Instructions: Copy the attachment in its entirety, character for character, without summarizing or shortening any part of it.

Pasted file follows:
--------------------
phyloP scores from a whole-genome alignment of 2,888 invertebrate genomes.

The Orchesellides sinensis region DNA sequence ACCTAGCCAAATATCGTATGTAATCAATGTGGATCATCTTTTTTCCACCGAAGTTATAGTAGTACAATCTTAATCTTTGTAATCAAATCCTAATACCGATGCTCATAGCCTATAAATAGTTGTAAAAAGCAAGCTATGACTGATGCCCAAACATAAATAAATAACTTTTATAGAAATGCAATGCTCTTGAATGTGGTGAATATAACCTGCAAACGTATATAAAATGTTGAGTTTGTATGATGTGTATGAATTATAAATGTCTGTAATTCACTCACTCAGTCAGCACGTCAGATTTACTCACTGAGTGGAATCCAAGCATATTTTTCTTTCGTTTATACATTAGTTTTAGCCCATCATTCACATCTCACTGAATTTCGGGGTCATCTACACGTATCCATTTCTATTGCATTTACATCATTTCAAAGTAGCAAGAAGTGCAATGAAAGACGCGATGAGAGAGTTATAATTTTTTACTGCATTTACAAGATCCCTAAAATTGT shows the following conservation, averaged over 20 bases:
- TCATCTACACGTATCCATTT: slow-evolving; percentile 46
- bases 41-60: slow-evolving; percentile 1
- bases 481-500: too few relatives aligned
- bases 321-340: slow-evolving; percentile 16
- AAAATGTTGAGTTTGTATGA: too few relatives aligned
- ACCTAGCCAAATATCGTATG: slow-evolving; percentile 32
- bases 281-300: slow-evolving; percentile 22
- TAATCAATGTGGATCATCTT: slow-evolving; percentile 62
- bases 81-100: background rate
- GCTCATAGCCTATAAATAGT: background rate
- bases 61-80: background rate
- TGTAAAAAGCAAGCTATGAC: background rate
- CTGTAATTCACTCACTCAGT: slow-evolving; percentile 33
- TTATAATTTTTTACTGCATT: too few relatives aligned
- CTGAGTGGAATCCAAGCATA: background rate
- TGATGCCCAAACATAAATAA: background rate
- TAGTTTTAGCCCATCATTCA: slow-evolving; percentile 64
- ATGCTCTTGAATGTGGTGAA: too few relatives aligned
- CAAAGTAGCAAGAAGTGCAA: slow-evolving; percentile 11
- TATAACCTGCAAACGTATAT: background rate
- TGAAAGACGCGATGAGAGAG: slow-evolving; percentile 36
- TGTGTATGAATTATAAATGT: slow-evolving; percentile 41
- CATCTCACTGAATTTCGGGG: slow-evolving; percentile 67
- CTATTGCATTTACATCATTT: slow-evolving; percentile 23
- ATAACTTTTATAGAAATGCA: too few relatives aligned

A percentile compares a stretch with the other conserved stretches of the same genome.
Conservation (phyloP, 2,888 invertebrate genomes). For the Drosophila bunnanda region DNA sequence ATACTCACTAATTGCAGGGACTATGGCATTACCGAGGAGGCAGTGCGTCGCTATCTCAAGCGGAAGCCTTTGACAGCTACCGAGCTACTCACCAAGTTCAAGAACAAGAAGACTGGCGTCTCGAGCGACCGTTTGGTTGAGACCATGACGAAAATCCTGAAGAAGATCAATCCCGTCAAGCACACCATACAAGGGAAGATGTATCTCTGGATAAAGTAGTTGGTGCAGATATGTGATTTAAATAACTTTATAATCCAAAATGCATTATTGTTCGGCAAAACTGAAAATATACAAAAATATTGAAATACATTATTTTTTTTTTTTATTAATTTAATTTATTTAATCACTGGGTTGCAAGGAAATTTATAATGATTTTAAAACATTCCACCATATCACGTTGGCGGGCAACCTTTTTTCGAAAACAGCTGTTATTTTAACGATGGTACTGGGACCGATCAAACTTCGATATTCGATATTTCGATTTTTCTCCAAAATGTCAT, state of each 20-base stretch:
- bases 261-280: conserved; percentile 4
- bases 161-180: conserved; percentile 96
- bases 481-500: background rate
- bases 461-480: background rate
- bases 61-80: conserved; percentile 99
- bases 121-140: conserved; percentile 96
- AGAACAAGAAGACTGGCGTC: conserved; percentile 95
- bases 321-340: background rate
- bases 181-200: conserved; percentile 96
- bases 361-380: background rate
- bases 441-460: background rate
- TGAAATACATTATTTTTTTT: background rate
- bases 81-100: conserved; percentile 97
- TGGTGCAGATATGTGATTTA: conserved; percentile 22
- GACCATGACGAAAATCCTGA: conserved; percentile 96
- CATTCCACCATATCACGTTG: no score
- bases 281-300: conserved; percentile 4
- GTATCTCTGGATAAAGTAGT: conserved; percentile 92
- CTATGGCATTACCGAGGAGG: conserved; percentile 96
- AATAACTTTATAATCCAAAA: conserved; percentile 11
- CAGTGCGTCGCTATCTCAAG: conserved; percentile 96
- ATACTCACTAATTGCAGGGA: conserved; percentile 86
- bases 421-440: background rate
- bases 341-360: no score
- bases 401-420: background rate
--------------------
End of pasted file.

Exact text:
phyloP scores from a whole-genome alignment of 2,888 invertebrate genomes.

The Orchesellides sinensis region DNA sequence ACCTAGCCAAATATCGTATGTAATCAATGTGGATCATCTTTTTTCCACCGAAGTTATAGTAGTACAATCTTAATCTTTGTAATCAAATCCTAATACCGATGCTCATAGCCTATAAATAGTTGTAAAAAGCAAGCTATGACTGATGCCCAAACATAAATAAATAACTTTTATAGAAATGCAATGCTCTTGAATGTGGTGAATATAACCTGCAAACGTATATAAAATGTTGAGTTTGTATGATGTGTATGAATTATAAATGTCTGTAATTCACTCACTCAGTCAGCACGTCAGATTTACTCACTGAGTGGAATCCAAGCATATTTTTCTTTCGTTTATACATTAGTTTTAGCCCATCATTCACATCTCACTGAATTTCGGGGTCATCTACACGTATCCATTTCTATTGCATTTACATCATTTCAAAGTAGCAAGAAGTGCAATGAAAGACGCGATGAGAGAGTTATAATTTTTTACTGCATTTACAAGATCCCTAAAATTGT shows the following conservation, averaged over 20 bases:
- TCATCTACACGTATCCATTT: slow-evolving; percentile 46
- bases 41-60: slow-evolving; percentile 1
- bases 481-500: too few relatives aligned
- bases 321-340: slow-evolving; percentile 16
- AAAATGTTGAGTTTGTATGA: too few relatives aligned
- ACCTAGCCAAATATCGTATG: slow-evolving; percentile 32
- bases 281-300: slow-evolving; percentile 22
- TAATCAATGTGGATCATCTT: slow-evolving; percentile 62
- bases 81-100: background rate
- GCTCATAGCCTATAAATAGT: background rate
- bases 61-80: background rate
- TGTAAAAAGCAAGCTATGAC: background rate
- CTGTAATTCACTCACTCAGT: slow-evolving; percentile 33
- TTATAATTTTTTACTGCATT: too few relatives aligned
- CTGAGTGGAATCCAAGCATA: background rate
- TGATGCCCAAACATAAATAA: background rate
- TAGTTTTAGCCCATCATTCA: slow-evolving; percentile 64
- ATGCTCTTGAATGTGGTGAA: too few relatives aligned
- CAAAGTAGCAAGAAGTGCAA: slow-evolving; percentile 11
- TATAACCTGCAAACGTATAT: background rate
- TGAAAGACGCGATGAGAGAG: slow-evolving; percentile 36
- TGTGTATGAATTATAAATGT: slow-evolving; percentile 41
- CATCTCACTGAATTTCGGGG: slow-evolving; percentile 67
- CTATTGCATTTACATCATTT: slow-evolving; percentile 23
- ATAACTTTTATAGAAATGCA: too few relatives aligned

A percentile compares a stretch with the other conserved stretches of the same genome.
Conservation (phyloP, 2,888 invertebrate genomes). For the Drosophila bunnanda region DNA sequence ATACTCACTAATTGCAGGGACTATGGCATTACCGAGGAGGCAGTGCGTCGCTATCTCAAGCGGAAGCCTTTGACAGCTACCGAGCTACTCACCAAGTTCAAGAACAAGAAGACTGGCGTCTCGAGCGACCGTTTGGTTGAGACCATGACGAAAATCCTGAAGAAGATCAATCCCGTCAAGCACACCATACAAGGGAAGATGTATCTCTGGATAAAGTAGTTGGTGCAGATATGTGATTTAAATAACTTTATAATCCAAAATGCATTATTGTTCGGCAAAACTGAAAATATACAAAAATATTGAAATACATTATTTTTTTTTTTTATTAATTTAATTTATTTAATCACTGGGTTGCAAGGAAATTTATAATGATTTTAAAACATTCCACCATATCACGTTGGCGGGCAACCTTTTTTCGAAAACAGCTGTTATTTTAACGATGGTACTGGGACCGATCAAACTTCGATATTCGATATTTCGATTTTTCTCCAAAATGTCAT, state of each 20-base stretch:
- bases 261-280: conserved; percentile 4
- bases 161-180: conserved; percentile 96
- bases 481-500: background rate
- bases 461-480: background rate
- bases 61-80: conserved; percentile 99
- bases 121-140: conserved; percentile 96
- AGAACAAGAAGACTGGCGTC: conserved; percentile 95
- bases 321-340: background rate
- bases 181-200: conserved; percentile 96
- bases 361-380: background rate
- bases 441-460: background rate
- TGAAATACATTATTTTTTTT: background rate
- bases 81-100: conserved; percentile 97
- TGGTGCAGATATGTGATTTA: conserved; percentile 22
- GACCATGACGAAAATCCTGA: conserved; percentile 96
- CATTCCACCATATCACGTTG: no score
- bases 281-300: conserved; percentile 4
- GTATCTCTGGATAAAGTAGT: conserved; percentile 92
- CTATGGCATTACCGAGGAGG: conserved; percentile 96
- AATAACTTTATAATCCAAAA: conserved; percentile 11
- CAGTGCGTCGCTATCTCAAG: conserved; percentile 96
- ATACTCACTAATTGCAGGGA: conserved; percentile 86
- bases 421-440: background rate
- bases 341-360: no score
- bases 401-420: background rate